Violaine Berger: Case studies are useful to showcase alternative ways of managing the resource. In particular, valuation studies demonstrating the value of investing in natural infrastructure instead of grey infrastructures are very useful communications tools to convince governments and business alike that natural infrastructures can, in many cases, provide the same services and benefits as man-made infrastructure and at a lower cost. A well-functioning ecosystem can deliver the equivalent water availability and filtration, flood control and shoreline protection as a major physical infrastructure project. Indeed, investing in ecosystems is often cost-competitive with man-made infrastructure investments for equivalent services.
Anand Chandrasekhar: Some companies have even attempted to use valuation studies to convince other stakeholders to optimise water use. For example, your guide highlights EDF Energy’s water management plan that recommends restricting agricultural water removal. Is this the “breaking the silos” thinking that you’ve been campaigning for?
Violaine Berger: The EDF case study is a great example of how different water users – business, civil society, farmers – that are competing for water use can find a common ground to transform this competing uses into a win-win situation. Water valuation helped EDF manage the allocation of regional water resources and optimize water use. It helped improve operations and management (through option appraisal and water use efficiency); enhance overall environmental and social considerations; and assess how much EDF should compensate the farmers for reducing their water consumption. The result was that not only did EDF and the farmers gain from increased water use efficiency, but the third winner was the environment (i.e. ecosystems), as around 84% of the water savings are used for ecological purposes. Over the next 20 years, a broader focus on water management beyond the “fence-line” – outside the company, at a watershed level – will be needed for businesses to ensure access to one of the world’s most finite resource, water.
Anand Chandrasekhar: You recommend that company managers should look at whole river catchments and consider a time scale of 25 years for a scoping study. Given that company reporting requirements are moving towards integrated reporting, can such a scoping study be the cornerstone of an integrated reporting strategy?
Violaine Berger: The scoping includes looking at how supply and demand will evolve over time. An analysis on a short (e.g. 2-3 years) or too long (e.g. 50 years) time frame wouldn’t be relevant, which is why the suggestion is to look at water possible trends for the next 25 years. This indeed links to water risks analysis and could be included into a company sustainability or financial reporting.
Anand Chandrasekhar: Transparency regarding the environment footprint of companies is a key element in fixing accountability and building trust. Do you think that transparency initiatives like the Water Disclosure Project will also promote the recognition of water-related values in the business sector?
Violaine Berger: Yes, undoubtedly. Increased transparency about how corporations are responding to water risks will promote the recognition of water-related values in the private sector.
Violaine Berger: The Global Water Tool (GWT) is the first step for companies to understand their water use and assess risks relative to their global operations and supply chains. More than 300 corporations have used the tool which has been regularly updated with improved datasets and functionalities as well as customized to various industrial sectors. An increasing number of companies and organizations are also using Business Ecosystems Training, a capacity building program that aims to equip managers with the skill they need to better understand, but also measure, manage and mitigate their ecosystems impacts and dependencies. It is for example being used by the International Union for the Conservation of Nature in The Netherlands, to train companies on biodiversity and ecosystems. A whole section of the BET program (Module 3) is dedicated to ecosystem valuation, and introduces the basic concepts around Total Economic Value.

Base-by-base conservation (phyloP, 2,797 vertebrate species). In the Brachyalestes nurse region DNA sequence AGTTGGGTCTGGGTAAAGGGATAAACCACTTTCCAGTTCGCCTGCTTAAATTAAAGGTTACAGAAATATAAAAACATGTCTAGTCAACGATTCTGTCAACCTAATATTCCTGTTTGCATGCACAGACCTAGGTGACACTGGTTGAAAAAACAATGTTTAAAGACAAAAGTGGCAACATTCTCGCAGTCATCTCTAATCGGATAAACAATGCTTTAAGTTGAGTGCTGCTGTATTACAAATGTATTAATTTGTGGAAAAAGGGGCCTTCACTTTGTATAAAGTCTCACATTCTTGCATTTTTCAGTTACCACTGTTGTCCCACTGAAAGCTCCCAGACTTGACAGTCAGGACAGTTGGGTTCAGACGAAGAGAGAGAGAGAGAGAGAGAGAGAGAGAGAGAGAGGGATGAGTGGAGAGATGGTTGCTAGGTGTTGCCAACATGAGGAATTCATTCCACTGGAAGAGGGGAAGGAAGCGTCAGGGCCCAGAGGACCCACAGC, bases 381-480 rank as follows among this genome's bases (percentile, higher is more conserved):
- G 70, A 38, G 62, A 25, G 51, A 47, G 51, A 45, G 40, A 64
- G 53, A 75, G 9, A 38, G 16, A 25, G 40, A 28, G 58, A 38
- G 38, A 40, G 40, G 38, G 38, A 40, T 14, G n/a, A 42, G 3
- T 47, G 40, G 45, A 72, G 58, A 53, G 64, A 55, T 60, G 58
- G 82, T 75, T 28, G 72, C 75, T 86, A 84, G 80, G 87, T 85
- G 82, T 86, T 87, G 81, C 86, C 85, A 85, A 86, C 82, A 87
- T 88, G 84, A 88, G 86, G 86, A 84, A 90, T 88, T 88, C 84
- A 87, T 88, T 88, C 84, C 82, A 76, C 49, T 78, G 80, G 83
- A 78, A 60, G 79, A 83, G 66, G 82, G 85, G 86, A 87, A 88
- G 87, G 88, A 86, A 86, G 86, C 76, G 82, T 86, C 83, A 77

Anand Chandrasekhar: WBCSD President, Peter Bakker, summed up that valuation is not about turning business into an arm of the United Nations but responding to regulatory, operational and reputation challenges in a water-stressed environment. How well placed is the business sector to face future challenges?
Violaine Berger: It is difficult to generalize what is currently happening. Some companies are getting it, and are managing their water not only inside their fence-line, but also beyond, through watershed-based collaboration that effectively engages other stakeholders. Some are just at the start of the journey, realizing that they first need to reduce their reliance to water in their operations.
Anand Chandrasekhar, is based in Switzerland and has a Masters in Conservation Biology from the University of Kent, UK and a Bachelors in Forestry from the Tamil Nadu Agricultural University, India. His experience extends to a wide range of environment issues including species conservation, environmental law and policy, natural resources governance, climate change and carbon markets. He now specializes in science and environment communications and enjoys developing thought-provoking content and challenging conventional thinking.
The views expressed in this blog are purely those of the authors and do not necessarily reflect the views of TEEB and should not in any circumstances be regarded as stating an official position of TEEB.